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Why Weight Loss Increases Gallstone Risk

>> Sunday, April 26, 2015





As for everything in life, weight loss too has its pros and cons.  While the health benefits of weight loss are numerous and powerful, there is an increased risk of gallstone formation, particularly if the weight loss is fast.

Gallstones are very common, being present in 17% of women and 8% of men (most don't know that they have them!).  Bile, which is the digestive juice made by the liver and stored in the gallbladder, is composed of bile acids, which are made by the liver from cholesterol.  Bile also contains cholesterol, phospholipids, proteins and electrolytes.  The bile is usually able to carry cholesterol produced by the liver out into the intestine in a liquid form, but if the cholesterol concentration gets too high, or the contraction of the gallbladder gets too sluggish, cholesterol crystals develop and gallstones form.

Obesity is a risk factor for gallstones for a number of reasons.  There is a larger pool of cholesterol moving around in the body, and the liver's ability to convert cholesterol into bile acids is impaired (thus, more cholesterol relative to bile acids in the bile).   Gallbladder contractions are also more sluggish in obesity, which may be related to insulin resistance and resistance to a satiety (sense of fullness) hormone called leptin.  Diabetes, prediabetes, use of the birth control pill, and hormone replacement therapy are other risk factors for gallstone disease.  Genetics also play a part in gallstone risk, which is an area that we are just starting to learn about.

Within the first 4 months of moderate weight loss on a diet, the risk of gallstones is as high as 25% (though most of these will be without symptoms).  With faster and larger weight loss, the risk is higher: as many as 71% of patients will have gallstone formation by 1 year after bariatric (obesity) surgery.  About 40% of people developing gallstones after bariatric surgery will have symptoms; for those who don't have symptoms, about half will disappear by 2 years after surgery.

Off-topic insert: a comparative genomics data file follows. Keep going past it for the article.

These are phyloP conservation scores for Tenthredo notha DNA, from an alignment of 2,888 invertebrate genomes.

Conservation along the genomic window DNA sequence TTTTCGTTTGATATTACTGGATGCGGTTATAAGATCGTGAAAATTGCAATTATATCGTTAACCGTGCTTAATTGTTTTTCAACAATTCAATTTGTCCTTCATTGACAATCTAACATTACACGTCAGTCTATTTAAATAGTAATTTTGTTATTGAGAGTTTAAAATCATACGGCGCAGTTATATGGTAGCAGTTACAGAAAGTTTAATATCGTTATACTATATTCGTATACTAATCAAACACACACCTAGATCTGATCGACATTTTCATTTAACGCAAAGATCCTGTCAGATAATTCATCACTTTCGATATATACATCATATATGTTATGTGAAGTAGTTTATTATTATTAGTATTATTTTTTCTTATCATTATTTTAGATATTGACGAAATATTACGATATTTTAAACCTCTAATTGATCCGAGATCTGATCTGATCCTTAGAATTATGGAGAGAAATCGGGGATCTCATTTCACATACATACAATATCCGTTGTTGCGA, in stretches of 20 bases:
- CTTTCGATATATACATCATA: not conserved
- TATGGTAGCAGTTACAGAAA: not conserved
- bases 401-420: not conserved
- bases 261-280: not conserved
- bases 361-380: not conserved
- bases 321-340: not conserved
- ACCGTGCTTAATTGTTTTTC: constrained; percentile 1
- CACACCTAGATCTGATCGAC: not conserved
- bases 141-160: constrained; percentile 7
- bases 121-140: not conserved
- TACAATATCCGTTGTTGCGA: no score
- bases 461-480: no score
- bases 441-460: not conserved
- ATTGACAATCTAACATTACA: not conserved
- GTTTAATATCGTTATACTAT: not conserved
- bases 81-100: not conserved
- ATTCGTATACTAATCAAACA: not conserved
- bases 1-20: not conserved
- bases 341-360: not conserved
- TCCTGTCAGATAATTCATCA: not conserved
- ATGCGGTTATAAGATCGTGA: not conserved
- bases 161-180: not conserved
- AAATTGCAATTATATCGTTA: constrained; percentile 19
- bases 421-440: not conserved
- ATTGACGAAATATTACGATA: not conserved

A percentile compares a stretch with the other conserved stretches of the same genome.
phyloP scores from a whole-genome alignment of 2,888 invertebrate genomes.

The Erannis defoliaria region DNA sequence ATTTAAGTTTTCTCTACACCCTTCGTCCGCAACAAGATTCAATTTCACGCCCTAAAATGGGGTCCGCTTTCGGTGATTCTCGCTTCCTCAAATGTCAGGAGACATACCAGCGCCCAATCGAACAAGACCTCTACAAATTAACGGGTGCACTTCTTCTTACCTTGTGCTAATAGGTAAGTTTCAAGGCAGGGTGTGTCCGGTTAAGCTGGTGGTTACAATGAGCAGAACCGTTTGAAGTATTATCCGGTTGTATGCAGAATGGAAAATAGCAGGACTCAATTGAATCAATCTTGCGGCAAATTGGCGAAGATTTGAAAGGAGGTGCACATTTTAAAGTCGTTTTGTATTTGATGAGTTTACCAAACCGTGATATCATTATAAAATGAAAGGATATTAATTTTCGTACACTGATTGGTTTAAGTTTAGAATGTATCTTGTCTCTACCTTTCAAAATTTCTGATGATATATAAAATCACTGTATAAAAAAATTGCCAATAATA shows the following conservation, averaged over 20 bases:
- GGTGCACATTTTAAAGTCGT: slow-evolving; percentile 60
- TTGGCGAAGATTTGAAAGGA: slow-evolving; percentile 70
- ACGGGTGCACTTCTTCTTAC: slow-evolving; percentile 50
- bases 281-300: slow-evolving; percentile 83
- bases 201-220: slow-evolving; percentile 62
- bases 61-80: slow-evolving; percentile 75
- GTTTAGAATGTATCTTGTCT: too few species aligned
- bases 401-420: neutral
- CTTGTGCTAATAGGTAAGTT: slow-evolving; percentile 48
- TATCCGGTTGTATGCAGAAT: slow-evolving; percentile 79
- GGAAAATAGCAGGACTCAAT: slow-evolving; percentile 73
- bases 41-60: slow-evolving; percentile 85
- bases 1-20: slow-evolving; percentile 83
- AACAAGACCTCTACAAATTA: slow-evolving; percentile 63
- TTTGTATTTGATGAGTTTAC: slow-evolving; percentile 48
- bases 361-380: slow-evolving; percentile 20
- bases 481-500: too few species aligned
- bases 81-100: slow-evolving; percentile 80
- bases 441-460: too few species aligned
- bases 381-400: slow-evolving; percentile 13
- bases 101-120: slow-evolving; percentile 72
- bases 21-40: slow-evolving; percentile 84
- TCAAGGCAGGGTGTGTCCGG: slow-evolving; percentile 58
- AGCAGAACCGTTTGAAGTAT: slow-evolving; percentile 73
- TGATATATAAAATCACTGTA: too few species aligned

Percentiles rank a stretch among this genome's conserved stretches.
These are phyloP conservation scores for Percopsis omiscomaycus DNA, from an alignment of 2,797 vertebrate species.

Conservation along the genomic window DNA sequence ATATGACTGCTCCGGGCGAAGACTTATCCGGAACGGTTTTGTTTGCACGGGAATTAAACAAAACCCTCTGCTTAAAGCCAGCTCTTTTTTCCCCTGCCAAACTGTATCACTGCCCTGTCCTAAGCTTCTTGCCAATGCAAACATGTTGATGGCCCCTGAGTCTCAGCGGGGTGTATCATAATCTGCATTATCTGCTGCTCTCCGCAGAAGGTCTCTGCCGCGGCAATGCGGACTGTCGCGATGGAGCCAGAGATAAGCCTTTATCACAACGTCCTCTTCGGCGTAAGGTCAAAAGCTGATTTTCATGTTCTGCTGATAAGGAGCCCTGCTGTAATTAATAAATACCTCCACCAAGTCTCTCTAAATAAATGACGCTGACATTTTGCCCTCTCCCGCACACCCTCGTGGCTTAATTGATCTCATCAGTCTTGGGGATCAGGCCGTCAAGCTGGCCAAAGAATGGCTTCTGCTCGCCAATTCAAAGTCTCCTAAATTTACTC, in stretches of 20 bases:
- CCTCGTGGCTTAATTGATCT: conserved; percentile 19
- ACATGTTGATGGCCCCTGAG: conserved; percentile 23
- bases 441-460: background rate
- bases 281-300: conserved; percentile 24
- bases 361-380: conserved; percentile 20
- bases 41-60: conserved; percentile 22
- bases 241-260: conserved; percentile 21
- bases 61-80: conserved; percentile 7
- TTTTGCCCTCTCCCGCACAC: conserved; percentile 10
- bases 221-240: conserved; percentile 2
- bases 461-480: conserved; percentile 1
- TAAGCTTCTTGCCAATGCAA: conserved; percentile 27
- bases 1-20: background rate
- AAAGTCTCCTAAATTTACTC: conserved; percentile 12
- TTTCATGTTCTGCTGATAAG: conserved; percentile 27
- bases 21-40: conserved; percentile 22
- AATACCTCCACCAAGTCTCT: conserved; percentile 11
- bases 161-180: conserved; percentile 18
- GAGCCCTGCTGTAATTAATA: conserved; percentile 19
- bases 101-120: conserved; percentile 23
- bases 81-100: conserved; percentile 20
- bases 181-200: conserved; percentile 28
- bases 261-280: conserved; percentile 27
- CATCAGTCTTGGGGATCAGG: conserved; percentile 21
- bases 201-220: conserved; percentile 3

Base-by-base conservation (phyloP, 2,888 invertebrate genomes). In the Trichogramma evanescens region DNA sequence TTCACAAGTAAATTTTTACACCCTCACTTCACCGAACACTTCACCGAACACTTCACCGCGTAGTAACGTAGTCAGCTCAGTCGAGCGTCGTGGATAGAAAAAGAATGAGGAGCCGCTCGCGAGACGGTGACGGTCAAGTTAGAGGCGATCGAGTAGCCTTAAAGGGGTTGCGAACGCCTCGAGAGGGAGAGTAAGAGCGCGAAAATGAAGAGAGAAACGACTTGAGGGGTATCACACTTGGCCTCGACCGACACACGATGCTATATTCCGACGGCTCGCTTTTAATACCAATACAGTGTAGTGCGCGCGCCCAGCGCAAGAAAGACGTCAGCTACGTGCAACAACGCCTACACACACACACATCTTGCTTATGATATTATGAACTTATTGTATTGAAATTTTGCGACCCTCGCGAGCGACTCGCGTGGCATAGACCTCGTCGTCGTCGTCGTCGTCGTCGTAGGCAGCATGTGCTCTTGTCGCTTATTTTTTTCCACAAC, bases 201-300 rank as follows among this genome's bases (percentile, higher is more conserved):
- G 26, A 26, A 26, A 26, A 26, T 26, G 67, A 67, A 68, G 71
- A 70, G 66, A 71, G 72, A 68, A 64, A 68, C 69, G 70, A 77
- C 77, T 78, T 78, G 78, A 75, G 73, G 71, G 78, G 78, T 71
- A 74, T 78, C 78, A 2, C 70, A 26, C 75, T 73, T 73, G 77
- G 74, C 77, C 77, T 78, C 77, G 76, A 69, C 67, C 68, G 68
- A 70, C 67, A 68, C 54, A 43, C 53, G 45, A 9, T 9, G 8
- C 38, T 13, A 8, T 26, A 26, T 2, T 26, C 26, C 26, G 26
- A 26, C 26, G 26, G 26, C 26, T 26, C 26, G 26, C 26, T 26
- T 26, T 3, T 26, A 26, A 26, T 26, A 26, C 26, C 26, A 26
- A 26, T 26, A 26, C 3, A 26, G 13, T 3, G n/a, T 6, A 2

Gallstones form during weight loss because cholesterol content of bile increases during weight loss, as fats are being moved out of fat tissue and being utilized or disposed of by the body.  If calorie intake is too low, bile acid production by the liver may drop as well.  Also, during rapid weight loss, the gallbladder contractions become more sluggish.

So, what are the take home messages here?  Again, remember that the health benefits of weight loss are great and numerous, and far outweigh the potential risk of gallstone formation.  That being said, losing weight at a reasonable rate (max 1-2 lb per week) helps to prevent the higher risk of gallstones that comes with too rapid a rate of weight loss.  For those who will be losing weight quickly with bariatric surgery, your surgeon may recommend that your gallbladder be removed at the time of surgery if you already have gallstones.  If not, a medication called URSO (ursodeoxycholic acid) may be recommended, which has been shown to reduce the risk of gallstone formation after gastric bypass surgery by 60%.